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Huckleberry Finn IB English 11 Characterization of Jim Throughout Huckleberry Finn, Mark Twain portrays Jim as a human rather than an inferior being and a slave. There are several instances where Jim’s character is further developed and these developments make the reader think of Jim as a human, rather than an inferior being. One such instance is when Huck meets Jim on Jackson Island right after they both run away. Another example is when Huck and Jim are on a raft going down the Mississippi river headed to the Ohio river, but they get lost in the fog and miss the river.

Finally, the third point is when the doctor gives the speech about Jim and his willingness to help a child in need, even though he is a runaway slave. Twain uses dialogue and narration to characterize Jim and make the reader think of Jim as a human. Twain had antislavery views, he wanted to spread these views to others by writing about slavery and convincing his readers that such a thing was immoral and wrong. First, Huck meets Jim at Jackson Island and talks to him about why they ran away. In this scene, Mark Twain portrays Jim as a human by giving him the emotions of any normal person, “‘Blamed if I would, Jim. ‘Well I b’lieve you, Huck. I-I run off’” (32). Through the dialogue between Jim and Huck, Twain shows that Jim can feel fear just like a normal human being. Another reason that Twain uses dialogue here is to show that a conversation where both people are speaking to each other equally is possible; even if the conversation is between a runaway slave and white person. The fear that Jim feels is shown by his stuttering of the word I, he feels the fear because he has just run away, and does not want someone to find him and return him. Runaway slaves were usually punished severely.

At one point, Jim talks about how he thought Huck had died; “I’uz powerful sorry you’s killed, Huck, but I ain’t no mo’, now. ” (33). Jim shows compassion by saying he was sorry that Huck had died. His compassion helps the readers understand that slaves share some emotions with humans. Finally, as they are about to leave Jackson Island, they find a house floating down the river, and a dead man inside, “‘It’s a dead man. Yes indeedy; naked too. He’s ben shot in de back. I reck’n he’s ben dead two er three days. Come in, Huck, but doan’ look at his face – it’s too gashly’” (38). As it turns out, this dead body is Huck’s father, Pap.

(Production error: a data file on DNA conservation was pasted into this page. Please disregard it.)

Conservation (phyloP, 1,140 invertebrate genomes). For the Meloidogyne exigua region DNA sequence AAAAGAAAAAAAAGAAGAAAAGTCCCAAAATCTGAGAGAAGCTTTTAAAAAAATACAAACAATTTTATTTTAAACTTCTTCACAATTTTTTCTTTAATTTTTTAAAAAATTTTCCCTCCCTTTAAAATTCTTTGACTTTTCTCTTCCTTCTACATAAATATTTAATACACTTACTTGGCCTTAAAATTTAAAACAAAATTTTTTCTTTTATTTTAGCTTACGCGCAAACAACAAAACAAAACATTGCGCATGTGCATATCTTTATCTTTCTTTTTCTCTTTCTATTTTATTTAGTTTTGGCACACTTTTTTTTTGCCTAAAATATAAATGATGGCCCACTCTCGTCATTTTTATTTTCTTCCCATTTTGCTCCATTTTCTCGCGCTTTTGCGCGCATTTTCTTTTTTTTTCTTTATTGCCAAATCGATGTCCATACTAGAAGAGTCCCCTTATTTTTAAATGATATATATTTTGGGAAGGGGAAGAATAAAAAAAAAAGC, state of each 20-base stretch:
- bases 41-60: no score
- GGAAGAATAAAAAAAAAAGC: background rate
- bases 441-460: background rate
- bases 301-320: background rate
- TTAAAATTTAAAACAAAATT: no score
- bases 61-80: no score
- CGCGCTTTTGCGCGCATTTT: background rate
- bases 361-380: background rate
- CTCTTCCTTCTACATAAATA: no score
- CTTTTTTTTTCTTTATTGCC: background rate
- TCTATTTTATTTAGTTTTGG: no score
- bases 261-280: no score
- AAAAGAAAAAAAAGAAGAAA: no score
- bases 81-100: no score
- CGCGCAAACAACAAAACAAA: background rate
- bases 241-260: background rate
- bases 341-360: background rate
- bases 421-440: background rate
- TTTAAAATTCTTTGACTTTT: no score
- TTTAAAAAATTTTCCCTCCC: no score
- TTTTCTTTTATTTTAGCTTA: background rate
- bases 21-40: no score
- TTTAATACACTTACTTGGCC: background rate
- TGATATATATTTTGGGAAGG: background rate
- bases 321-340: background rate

Jim makes sure not to tell Huck too keep him from being upset. Jim also covers Pap’s head with rags so that Huck cannot tell who the dead body was. Jim’s intelligence can be seen here, he realizes that nothing good would come from Huck knowing his father was dead in front of him. In Jackson Island Twain gives Jim a sense of compassion, fear and intelligence to make him seem like less of an inferior being to the audience. Twain uses narration to make the audience think of Jim as a human. One example is when Jim and Huck are both in the raft going down the Mississippi river and the fog rolls in.

The fog splits Jim and Huck apart from each other, they holler to each other, but end up lost. Jim is extremely concerned about Huck while Huck is lost, this is evident by Jim worrying over Huck “When I got all wore out wid work, en wid de callin’ for you, en went to sleep, my heart wuz mos’ broke bekase you wuz los’, en I didn’ k’yer no mo’ what become er me en de raf’. En when I wake up en fine you back agin’, all safe en soun’, de tears come en I could a got down on my knees en kiss’ yo’ foot I’s so thankful” (65). This shows Jim’s compassion towards Huck.

Since Huck was gone for a such a long time, Jim thought he would never see Huck again. This once again helps to make Twain’s case against slavery, Jim is seen as humanlike. Once Huck did come back, Jim was so happy that he could have cried. Jim is able to tell that Huck is lying to him, “‘Huck – Huck Finn, you look me in de eye; look me in de eye. Hain’t you ben gone away? ‘” (63). Jim is suspicious of Huck, Jim knows that Huck is lying to him about something, he just is not sure what it is quite yet. Jim is again shown as intelligent, he is not easily fooled by Huck’s pranks like everyone else in the novel.